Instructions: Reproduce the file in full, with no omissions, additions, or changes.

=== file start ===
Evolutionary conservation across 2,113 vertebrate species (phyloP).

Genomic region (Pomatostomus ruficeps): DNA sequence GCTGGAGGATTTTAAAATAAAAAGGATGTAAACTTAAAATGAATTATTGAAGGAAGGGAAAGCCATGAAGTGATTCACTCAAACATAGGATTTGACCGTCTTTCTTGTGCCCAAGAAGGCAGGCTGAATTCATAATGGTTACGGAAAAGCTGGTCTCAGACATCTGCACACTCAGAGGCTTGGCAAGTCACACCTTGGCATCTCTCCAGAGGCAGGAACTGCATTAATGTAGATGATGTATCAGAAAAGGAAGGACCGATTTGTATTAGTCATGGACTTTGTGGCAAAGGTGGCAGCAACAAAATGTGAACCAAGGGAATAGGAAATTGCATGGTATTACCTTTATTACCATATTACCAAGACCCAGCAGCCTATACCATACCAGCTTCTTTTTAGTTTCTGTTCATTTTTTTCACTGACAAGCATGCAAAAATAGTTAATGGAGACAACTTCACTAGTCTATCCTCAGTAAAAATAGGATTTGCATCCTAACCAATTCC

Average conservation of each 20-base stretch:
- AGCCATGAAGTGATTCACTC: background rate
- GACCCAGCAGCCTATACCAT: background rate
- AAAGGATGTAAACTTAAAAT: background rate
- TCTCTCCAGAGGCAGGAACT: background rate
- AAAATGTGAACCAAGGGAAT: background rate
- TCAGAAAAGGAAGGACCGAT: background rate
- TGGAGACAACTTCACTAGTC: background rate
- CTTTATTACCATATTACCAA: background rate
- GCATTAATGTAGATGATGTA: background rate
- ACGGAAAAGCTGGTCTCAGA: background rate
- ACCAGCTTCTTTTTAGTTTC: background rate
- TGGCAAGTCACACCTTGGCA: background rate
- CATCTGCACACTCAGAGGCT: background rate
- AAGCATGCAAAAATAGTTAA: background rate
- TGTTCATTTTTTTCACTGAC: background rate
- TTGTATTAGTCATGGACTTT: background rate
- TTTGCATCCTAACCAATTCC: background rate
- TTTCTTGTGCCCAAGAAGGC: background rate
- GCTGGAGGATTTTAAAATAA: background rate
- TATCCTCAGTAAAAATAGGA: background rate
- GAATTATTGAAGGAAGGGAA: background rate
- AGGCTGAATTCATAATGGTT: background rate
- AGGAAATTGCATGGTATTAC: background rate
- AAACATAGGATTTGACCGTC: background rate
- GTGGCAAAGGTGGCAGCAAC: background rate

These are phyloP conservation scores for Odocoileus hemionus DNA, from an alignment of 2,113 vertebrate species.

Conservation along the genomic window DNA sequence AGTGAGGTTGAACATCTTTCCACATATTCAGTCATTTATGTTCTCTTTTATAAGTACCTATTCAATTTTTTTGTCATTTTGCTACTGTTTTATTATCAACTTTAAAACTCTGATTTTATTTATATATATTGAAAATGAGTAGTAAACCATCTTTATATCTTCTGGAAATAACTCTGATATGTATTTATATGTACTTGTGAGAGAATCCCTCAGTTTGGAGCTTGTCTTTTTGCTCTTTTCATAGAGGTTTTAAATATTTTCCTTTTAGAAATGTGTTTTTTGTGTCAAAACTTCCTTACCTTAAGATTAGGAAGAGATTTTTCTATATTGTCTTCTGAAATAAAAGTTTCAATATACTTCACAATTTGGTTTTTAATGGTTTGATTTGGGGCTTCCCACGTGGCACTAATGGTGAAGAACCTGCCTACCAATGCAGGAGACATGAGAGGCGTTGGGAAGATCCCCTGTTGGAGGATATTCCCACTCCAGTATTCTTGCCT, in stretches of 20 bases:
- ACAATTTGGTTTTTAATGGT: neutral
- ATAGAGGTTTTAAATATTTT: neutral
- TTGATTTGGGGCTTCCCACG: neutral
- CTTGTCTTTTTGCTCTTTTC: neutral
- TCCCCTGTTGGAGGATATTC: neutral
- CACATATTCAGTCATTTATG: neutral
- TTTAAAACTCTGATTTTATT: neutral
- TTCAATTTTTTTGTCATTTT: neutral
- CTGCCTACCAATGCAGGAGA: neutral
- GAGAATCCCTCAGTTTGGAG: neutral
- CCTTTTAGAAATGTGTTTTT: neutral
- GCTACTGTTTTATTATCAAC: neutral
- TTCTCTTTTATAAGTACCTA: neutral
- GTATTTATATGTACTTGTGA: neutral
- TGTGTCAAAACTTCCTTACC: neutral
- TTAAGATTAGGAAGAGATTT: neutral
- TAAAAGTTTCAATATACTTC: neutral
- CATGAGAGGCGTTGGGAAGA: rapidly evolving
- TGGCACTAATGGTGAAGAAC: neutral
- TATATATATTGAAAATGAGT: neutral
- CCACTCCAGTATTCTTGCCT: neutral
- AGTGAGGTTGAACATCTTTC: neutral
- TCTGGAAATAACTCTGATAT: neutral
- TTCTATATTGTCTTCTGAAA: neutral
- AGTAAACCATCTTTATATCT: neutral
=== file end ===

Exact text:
Evolutionary conservation across 2,113 vertebrate species (phyloP).

Genomic region (Pomatostomus ruficeps): DNA sequence GCTGGAGGATTTTAAAATAAAAAGGATGTAAACTTAAAATGAATTATTGAAGGAAGGGAAAGCCATGAAGTGATTCACTCAAACATAGGATTTGACCGTCTTTCTTGTGCCCAAGAAGGCAGGCTGAATTCATAATGGTTACGGAAAAGCTGGTCTCAGACATCTGCACACTCAGAGGCTTGGCAAGTCACACCTTGGCATCTCTCCAGAGGCAGGAACTGCATTAATGTAGATGATGTATCAGAAAAGGAAGGACCGATTTGTATTAGTCATGGACTTTGTGGCAAAGGTGGCAGCAACAAAATGTGAACCAAGGGAATAGGAAATTGCATGGTATTACCTTTATTACCATATTACCAAGACCCAGCAGCCTATACCATACCAGCTTCTTTTTAGTTTCTGTTCATTTTTTTCACTGACAAGCATGCAAAAATAGTTAATGGAGACAACTTCACTAGTCTATCCTCAGTAAAAATAGGATTTGCATCCTAACCAATTCC

Average conservation of each 20-base stretch:
- AGCCATGAAGTGATTCACTC: background rate
- GACCCAGCAGCCTATACCAT: background rate
- AAAGGATGTAAACTTAAAAT: background rate
- TCTCTCCAGAGGCAGGAACT: background rate
- AAAATGTGAACCAAGGGAAT: background rate
- TCAGAAAAGGAAGGACCGAT: background rate
- TGGAGACAACTTCACTAGTC: background rate
- CTTTATTACCATATTACCAA: background rate
- GCATTAATGTAGATGATGTA: background rate
- ACGGAAAAGCTGGTCTCAGA: background rate
- ACCAGCTTCTTTTTAGTTTC: background rate
- TGGCAAGTCACACCTTGGCA: background rate
- CATCTGCACACTCAGAGGCT: background rate
- AAGCATGCAAAAATAGTTAA: background rate
- TGTTCATTTTTTTCACTGAC: background rate
- TTGTATTAGTCATGGACTTT: background rate
- TTTGCATCCTAACCAATTCC: background rate
- TTTCTTGTGCCCAAGAAGGC: background rate
- GCTGGAGGATTTTAAAATAA: background rate
- TATCCTCAGTAAAAATAGGA: background rate
- GAATTATTGAAGGAAGGGAA: background rate
- AGGCTGAATTCATAATGGTT: background rate
- AGGAAATTGCATGGTATTAC: background rate
- AAACATAGGATTTGACCGTC: background rate
- GTGGCAAAGGTGGCAGCAAC: background rate

These are phyloP conservation scores for Odocoileus hemionus DNA, from an alignment of 2,113 vertebrate species.

Conservation along the genomic window DNA sequence AGTGAGGTTGAACATCTTTCCACATATTCAGTCATTTATGTTCTCTTTTATAAGTACCTATTCAATTTTTTTGTCATTTTGCTACTGTTTTATTATCAACTTTAAAACTCTGATTTTATTTATATATATTGAAAATGAGTAGTAAACCATCTTTATATCTTCTGGAAATAACTCTGATATGTATTTATATGTACTTGTGAGAGAATCCCTCAGTTTGGAGCTTGTCTTTTTGCTCTTTTCATAGAGGTTTTAAATATTTTCCTTTTAGAAATGTGTTTTTTGTGTCAAAACTTCCTTACCTTAAGATTAGGAAGAGATTTTTCTATATTGTCTTCTGAAATAAAAGTTTCAATATACTTCACAATTTGGTTTTTAATGGTTTGATTTGGGGCTTCCCACGTGGCACTAATGGTGAAGAACCTGCCTACCAATGCAGGAGACATGAGAGGCGTTGGGAAGATCCCCTGTTGGAGGATATTCCCACTCCAGTATTCTTGCCT, in stretches of 20 bases:
- ACAATTTGGTTTTTAATGGT: neutral
- ATAGAGGTTTTAAATATTTT: neutral
- TTGATTTGGGGCTTCCCACG: neutral
- CTTGTCTTTTTGCTCTTTTC: neutral
- TCCCCTGTTGGAGGATATTC: neutral
- CACATATTCAGTCATTTATG: neutral
- TTTAAAACTCTGATTTTATT: neutral
- TTCAATTTTTTTGTCATTTT: neutral
- CTGCCTACCAATGCAGGAGA: neutral
- GAGAATCCCTCAGTTTGGAG: neutral
- CCTTTTAGAAATGTGTTTTT: neutral
- GCTACTGTTTTATTATCAAC: neutral
- TTCTCTTTTATAAGTACCTA: neutral
- GTATTTATATGTACTTGTGA: neutral
- TGTGTCAAAACTTCCTTACC: neutral
- TTAAGATTAGGAAGAGATTT: neutral
- TAAAAGTTTCAATATACTTC: neutral
- CATGAGAGGCGTTGGGAAGA: rapidly evolving
- TGGCACTAATGGTGAAGAAC: neutral
- TATATATATTGAAAATGAGT: neutral
- CCACTCCAGTATTCTTGCCT: neutral
- AGTGAGGTTGAACATCTTTC: neutral
- TCTGGAAATAACTCTGATAT: neutral
- TTCTATATTGTCTTCTGAAA: neutral
- AGTAAACCATCTTTATATCT: neutral